It sounds weird, but I like to describe this phenomenon by telling people that if they do it right – and think about pulling their sternum back – that they’d fall backwards if they decided to let go of the bar.

6. Deadlifts Don’t ALWAYS Need to be Max Effort, I’m Going to Shit My Spleen, Heavy.

Yes, you’ll need to train with max effort loads in order to improve your deadlift. To quote Ronnie Coleman, you’ll need to “lift some heavy ass weight.”

That’s pretty much a given.

But you DO NOT need to do it all the freakin time.

This is another point that Chad Wesley Smith touched on a few weeks ago. To paraphrase him (again): “I could care less about gym PRs. I want to PR when it counts.”

Understandably, most of the people reading this post aren’t competitive powerlifters like Chad, so how he trains and prepares (and peaks for a meet) is going to be drastically different from most of us.

But the message still resonates and reigns true for most trainees. You don’t need to train balls to the wall 100% of the time.

This is a tough pill to swallow for many people, especially in the shadow of CrossFit where training all out, to the point of exhaustion is not only encouraged but accepted as normal.


Don’t get me wrong: I LOVE when people train hard, and I think CrossFit has done some good in terms of getting more people excited to not run a treadmill.

However it’s also set a dangerous precedent in brainwashing people into thinking that a workout or training session is pointless if you don’t set a PR or come close to passing out.

NOTE: this doesn’t apply to every box or every Crossfit coach. So relax guy who’s inevitably going to shoot me an email saying I’m nothing but a CrossFit hater.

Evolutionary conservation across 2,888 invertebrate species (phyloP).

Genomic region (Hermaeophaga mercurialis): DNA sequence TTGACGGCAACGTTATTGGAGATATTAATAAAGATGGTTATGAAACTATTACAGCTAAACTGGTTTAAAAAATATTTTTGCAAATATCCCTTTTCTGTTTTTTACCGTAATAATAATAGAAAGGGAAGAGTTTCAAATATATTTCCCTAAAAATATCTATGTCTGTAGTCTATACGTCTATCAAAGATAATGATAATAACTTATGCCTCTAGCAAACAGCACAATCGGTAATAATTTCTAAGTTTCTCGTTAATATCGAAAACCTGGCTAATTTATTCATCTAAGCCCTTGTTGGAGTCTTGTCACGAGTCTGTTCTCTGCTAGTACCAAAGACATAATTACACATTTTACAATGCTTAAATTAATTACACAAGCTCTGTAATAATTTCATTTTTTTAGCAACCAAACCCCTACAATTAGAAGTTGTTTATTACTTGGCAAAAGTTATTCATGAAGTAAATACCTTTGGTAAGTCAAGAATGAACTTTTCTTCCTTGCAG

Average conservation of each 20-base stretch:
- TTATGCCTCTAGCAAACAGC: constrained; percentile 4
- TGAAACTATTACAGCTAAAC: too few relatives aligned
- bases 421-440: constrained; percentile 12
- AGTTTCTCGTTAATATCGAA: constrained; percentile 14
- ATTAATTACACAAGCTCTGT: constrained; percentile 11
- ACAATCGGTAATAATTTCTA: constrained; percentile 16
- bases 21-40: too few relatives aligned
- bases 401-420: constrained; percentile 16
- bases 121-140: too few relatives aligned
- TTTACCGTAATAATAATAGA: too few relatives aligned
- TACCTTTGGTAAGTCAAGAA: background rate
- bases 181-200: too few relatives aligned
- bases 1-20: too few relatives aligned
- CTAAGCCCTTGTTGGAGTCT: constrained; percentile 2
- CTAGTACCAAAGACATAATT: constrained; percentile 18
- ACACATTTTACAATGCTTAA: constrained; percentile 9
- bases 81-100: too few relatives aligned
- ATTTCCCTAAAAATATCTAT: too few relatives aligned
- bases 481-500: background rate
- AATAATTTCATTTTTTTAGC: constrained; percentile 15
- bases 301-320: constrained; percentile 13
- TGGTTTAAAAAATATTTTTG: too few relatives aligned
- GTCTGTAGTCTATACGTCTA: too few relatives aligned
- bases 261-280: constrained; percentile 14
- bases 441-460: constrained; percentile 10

1. I actually have written a fair amount praising CrossFit. Like HERE

2. I also workout at a CrossFit 1-2x per week – albeit during “off” hours when I have the place to myself along with the other coaches.

3. Shut up.

More often than you think, training with SUB-maximal weight (60-85%) is going to be the best approach for most people, most of the time. Not only does it allow for ample opportunity to focus on and work on technique, but it also allows people to train the deadlift more often.

The best way to get better at deadlifitng is to deadlift. A lot.

If you’re someone who constantly trains with max-effort loads this is going to be hard to do because 1) you’re going to beat up your joints 2) you’ll fry your CNS and 3) this requires more recovery time.

Not every training session requires you to hate life. This is especially true when it comes to improving your deadlift. QUALITY reps are the key. Oh, this is weird… just so happens I have a deadlift specialization program that follows this mantra to a “t.”

You should check it out.

Pick Things Up

7. Pull & Push

The deadlift is a pulling dominant movement. But it also involves a fair amount of pushing.

Yep you heard me right, pushing.

Think of it like this: in order to pull an ungodly amount of weight off the floor (or for those less interested in ungodly amounts, a boatload or shit-ton) you need to generate a lot of force into the ground and push yourself away.

I’ve heard this best described as “trying to leave your heel print into the ground.”

It’s a subtle cue, but it works wonders and it’s something that effective deadlifters keep in the back of their mind all the time.

And there you have it. While not an exhaustive list of habits, I do feel the one’s highlighted in both parts of this article will help many of you reading dominate your deadlifts moving forward.

Got any of your own habits to share? Chime in below.

Did what you just read make your day? Ruin it? Either way, you should share it with your friends and/or comment below.

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Plus, get a copy of Tony’s Pick Things Up, a quick-tip guide to everything deadlift-related. See his butt? Yeah. It’s good. You should probably listen to him if you have any hope of getting a butt that good.

I don’t share email information. Ever. Because I’m not a jerk.